1.    Home · Search · Register

    1. « more
      · more »

      « Previous image · Next image »

      Surge Wrasse

      « Previous image  · Slide Show · Next image »

      Photo Details

      Reef Keeper

      Registered: July 2003
      Location: Sumner
      Posts: 7,530
      users gallery
      Thalassoma purpureum
      Max. size: 46.0 cm TL (male/unsexed); max. published weight: 1,210 g
      Environment: reef-associated; marine ; depth range 0 - 10 m
      Gazetteer Indo-Pacific: Red Sea and East Africa to the Hawaiian, Marquesan, and Easter islands, north to southern Japan; south to Lord Howe, Kermadec, and Rapa islands; throughout Micronesia. Southeast Atlantic: southeast coast of South Africa. Replaced by Thalassoma virens in the Revillagigedo Islands.
      Morphology: Dorsal spines (total): 8; Dorsal soft rays (total): 12-14; Anal spines: 3; Anal soft rays: 10-12. T. purpureum and T. trilobatum have nearly identical initial phases . They differ slightly in details of the head markings, and T. purpureum has a slightly longer head, shorter pectoral fins, and attains a larger size. Females best distinguished by the 'V' mark on the snout. Initial phase with a vertical dark red line below front of eye usually with a branch to front of snout.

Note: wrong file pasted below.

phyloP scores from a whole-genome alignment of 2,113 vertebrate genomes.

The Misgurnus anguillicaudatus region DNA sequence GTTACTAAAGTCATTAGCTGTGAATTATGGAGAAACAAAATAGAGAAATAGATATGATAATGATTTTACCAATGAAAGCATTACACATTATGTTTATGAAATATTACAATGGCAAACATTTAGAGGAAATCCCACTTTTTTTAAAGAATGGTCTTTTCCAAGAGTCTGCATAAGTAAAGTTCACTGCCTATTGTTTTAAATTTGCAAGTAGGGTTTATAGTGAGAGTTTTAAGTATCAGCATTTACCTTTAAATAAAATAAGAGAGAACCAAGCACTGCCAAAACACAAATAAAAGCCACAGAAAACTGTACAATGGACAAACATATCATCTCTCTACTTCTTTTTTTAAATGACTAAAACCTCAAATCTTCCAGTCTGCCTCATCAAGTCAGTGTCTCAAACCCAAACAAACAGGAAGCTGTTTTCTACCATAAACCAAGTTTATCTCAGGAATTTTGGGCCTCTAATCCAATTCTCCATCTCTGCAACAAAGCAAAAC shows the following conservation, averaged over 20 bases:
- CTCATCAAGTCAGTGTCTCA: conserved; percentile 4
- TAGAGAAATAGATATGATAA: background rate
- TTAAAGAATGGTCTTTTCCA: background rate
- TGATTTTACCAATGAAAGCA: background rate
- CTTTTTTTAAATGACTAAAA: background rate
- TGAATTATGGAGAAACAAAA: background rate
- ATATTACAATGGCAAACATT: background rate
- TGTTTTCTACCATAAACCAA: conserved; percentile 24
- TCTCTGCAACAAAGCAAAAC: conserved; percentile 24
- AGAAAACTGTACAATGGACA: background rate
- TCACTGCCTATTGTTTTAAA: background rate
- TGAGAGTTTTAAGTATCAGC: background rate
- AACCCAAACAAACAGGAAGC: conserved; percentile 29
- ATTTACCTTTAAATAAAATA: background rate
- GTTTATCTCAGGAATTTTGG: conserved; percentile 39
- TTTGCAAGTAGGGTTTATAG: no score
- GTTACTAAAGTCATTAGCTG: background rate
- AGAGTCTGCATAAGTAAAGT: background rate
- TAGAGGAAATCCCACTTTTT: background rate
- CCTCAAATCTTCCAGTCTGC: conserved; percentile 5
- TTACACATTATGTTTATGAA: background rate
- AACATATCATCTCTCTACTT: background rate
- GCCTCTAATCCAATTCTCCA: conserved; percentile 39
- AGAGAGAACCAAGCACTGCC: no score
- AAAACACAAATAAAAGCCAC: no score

Biology: Found almost exclusively in the surge zone of outer reef flats, reef margins, and rocky coastlines, down to a depth of about 10 m. Occurs in groups of females that are spread out over large reef sections and dominated by few males. Males grow much larger than females. Feeds on small invertebrates (crabs, sea urchins, brittlestars, mollusks), small fishes, echinoids, ophiuroids and polychaetes
      Aquarium Care:Has a temperature range of 75 - 83°F (24 - 28°C) and has a natural diet of benthic invertebrate and small fishes. Requires a meaty diet consisting of finely chopped enriched fish or shrimp flesh, mysis, and enriched brine shrimp with two to three feedings per day. Sometimes bury themselves if frightened. Usually, they sleep under rock shelves, on or under a coral branch, in a crevice, or directly on the sand surface, however, providing a deep sandbed of about 5 inches (12.5 cm) of fine-grained sand would be a good idea. They are highly active swimmers and need plenty of swimming space. They will also eat snails, worms, sea stars, urchins, and clams.
      · Views: 979

      Additional Info
      Keywords: Surge Wrasse

Photo Sharing Gallery by PhotoPost
Copyright © 2007 All Enthusiast, Inc.